07/05/2015 10:09 BST | Updated 07/05/2016 06:59 BST

Spring in a Salad Bowl


Lady's Smock and Dandelion growing together and delicious, when combined in a salad

As the spring leaves push through fading blossom, it's hard not to feel sad, if you are a fan of scented prettiness but the foraging cook knows that some young leaves and buds are appetising. Bramble buds taste of almonds and some are enthusiastic over youthful gooseberry leaves (wild or garden). Country folk refer to juvenile Hawthorn leaves as bread and cheese and munch on them gaily as free, grazing fodder. I have to say until this year, I wasn't enthusiastic. Perhaps the leaves of my previous samplings were past their sell by date. Salad bowls can also be livened up with the addition of spring hedgerow potherbs such as wild garlic and hedgerow garlic mustard.

Hawthorn or May blossom traditionally gets a bad press so I possibly extended the idea to its leaves, and left the May tree well alone until it fruited autumn haws. The superstitious will not bring May blossom into the house but its distinctive scent is tangled with fecundity and to my mind its timely white splendour, heralds rebirth. Ne'er cast a clout til May be out i.e. don't put your winter clothes away, possibly has more bearing on the hawthorn blossom than the month of May per se.2015-05-07-1430990467-2757060-Hawthornleaf.jpg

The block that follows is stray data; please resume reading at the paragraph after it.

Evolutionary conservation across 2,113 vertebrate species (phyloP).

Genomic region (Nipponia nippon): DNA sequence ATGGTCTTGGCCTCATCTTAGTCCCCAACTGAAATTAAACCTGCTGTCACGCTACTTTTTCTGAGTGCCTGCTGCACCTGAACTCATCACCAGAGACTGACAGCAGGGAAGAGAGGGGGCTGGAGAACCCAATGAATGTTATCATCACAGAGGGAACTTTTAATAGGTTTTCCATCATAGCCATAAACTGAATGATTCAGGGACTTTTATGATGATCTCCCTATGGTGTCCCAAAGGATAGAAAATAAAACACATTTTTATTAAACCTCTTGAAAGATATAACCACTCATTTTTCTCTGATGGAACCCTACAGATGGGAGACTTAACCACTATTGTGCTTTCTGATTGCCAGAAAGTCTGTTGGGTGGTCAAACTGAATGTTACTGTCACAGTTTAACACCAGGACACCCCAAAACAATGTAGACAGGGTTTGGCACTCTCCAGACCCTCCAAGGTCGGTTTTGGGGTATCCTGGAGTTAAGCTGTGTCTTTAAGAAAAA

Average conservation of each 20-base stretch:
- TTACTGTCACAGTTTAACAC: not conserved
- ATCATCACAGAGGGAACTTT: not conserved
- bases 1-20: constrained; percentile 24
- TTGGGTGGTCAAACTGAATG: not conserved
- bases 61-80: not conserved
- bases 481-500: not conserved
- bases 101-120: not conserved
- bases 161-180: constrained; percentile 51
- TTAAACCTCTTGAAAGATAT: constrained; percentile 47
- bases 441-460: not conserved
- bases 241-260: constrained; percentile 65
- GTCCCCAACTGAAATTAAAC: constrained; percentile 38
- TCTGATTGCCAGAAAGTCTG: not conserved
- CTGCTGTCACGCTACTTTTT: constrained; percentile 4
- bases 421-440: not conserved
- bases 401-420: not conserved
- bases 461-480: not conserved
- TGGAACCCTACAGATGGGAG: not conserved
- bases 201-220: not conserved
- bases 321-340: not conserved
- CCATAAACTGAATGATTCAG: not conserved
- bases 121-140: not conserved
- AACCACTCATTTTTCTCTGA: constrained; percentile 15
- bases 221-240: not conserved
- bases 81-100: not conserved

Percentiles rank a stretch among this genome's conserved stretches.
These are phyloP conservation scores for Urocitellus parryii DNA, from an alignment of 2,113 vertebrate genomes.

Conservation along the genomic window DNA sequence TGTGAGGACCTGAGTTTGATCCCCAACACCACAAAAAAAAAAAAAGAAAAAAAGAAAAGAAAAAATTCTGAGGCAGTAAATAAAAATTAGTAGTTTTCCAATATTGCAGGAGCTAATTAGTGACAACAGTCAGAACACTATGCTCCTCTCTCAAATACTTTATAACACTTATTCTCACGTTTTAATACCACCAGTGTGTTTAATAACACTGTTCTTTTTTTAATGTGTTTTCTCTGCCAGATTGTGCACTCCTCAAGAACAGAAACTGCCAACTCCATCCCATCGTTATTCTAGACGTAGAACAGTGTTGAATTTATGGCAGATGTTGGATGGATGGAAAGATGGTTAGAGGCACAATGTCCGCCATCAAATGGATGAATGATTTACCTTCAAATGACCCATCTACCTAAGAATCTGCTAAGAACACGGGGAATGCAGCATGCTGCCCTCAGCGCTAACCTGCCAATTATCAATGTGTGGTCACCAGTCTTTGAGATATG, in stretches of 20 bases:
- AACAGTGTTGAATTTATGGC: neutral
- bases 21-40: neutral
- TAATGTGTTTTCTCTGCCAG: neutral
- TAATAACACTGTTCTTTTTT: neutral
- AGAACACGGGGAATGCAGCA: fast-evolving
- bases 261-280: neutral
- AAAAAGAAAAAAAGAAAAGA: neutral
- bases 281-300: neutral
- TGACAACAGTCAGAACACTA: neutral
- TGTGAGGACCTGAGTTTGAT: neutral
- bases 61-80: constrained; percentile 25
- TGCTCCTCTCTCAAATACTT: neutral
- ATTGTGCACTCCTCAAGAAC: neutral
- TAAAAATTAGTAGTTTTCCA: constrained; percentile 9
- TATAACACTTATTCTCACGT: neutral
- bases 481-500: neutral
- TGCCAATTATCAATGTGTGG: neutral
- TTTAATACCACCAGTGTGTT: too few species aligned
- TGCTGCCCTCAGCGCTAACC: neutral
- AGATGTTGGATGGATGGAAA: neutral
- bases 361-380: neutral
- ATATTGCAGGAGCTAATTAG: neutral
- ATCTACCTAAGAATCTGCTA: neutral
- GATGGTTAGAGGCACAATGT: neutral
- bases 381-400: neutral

This year however, I've upgraded hawthorn leaves to join the spring term class of nature's free deliciousness. It may have been a glisten of light spring rain on a hawthorn leaf that tempted me but the bread and cheese leaves mixed with shredded sorrel, dandelion leaves (think endive), garlic mustard and peppery Lady's Smock leaves and flowers are a salad bowl hit.

Sorrel is now a fashionable restaurant ingredient but its sour leaves were a forerunner of the lemon, which most cooks will have in their kitchen. Pick sorrel before it grows too high and shakes its rusty, red seedy head amongst meadowland buttercups. Sorrel is about from February and even earlier, in a mild winter. It toughens with age. Lady's Smock is also known as Cuckoo Flower because its flowers bloom as the cuckoo arrives. On Uist it appears in our cattle grid at a time when a cuckoo lives on Loch an Eilean (The Island on the Loch), behind our house. We are fortunate. Lady's Smock likes to find damp ground - Coco our dog often sneaks a drink from our cattle grid. Both the thin elongated leaves and flowers of Cuckoo flower are edible, its taste is not unlike watercress but hotter. When Lady's Smock flowers are soaked in gin, it will turn the gin pink and add a hot spicy twist. It has the same effect on rice vinegar and is excellent in salad dressings.

Hedgerow Spring Salad (wash ingredients before use)

Serves 3-4

4 handfuls of young hawthorn leaves

Handful young dandelion leaves

2 small sorrel leaves, shreded (to taste)

6 hedgerow garlic leaves, roughly torn

Small handful Lady's Smock leaves (to taste)

1 Lady's Smock flower, segmented

Arrange the washed and dried leaves in a bowl. Add minimal olive oil, a sprinkle of sugar and a good pinch of salt. The sorrel replaces any need for vinegar or lemon.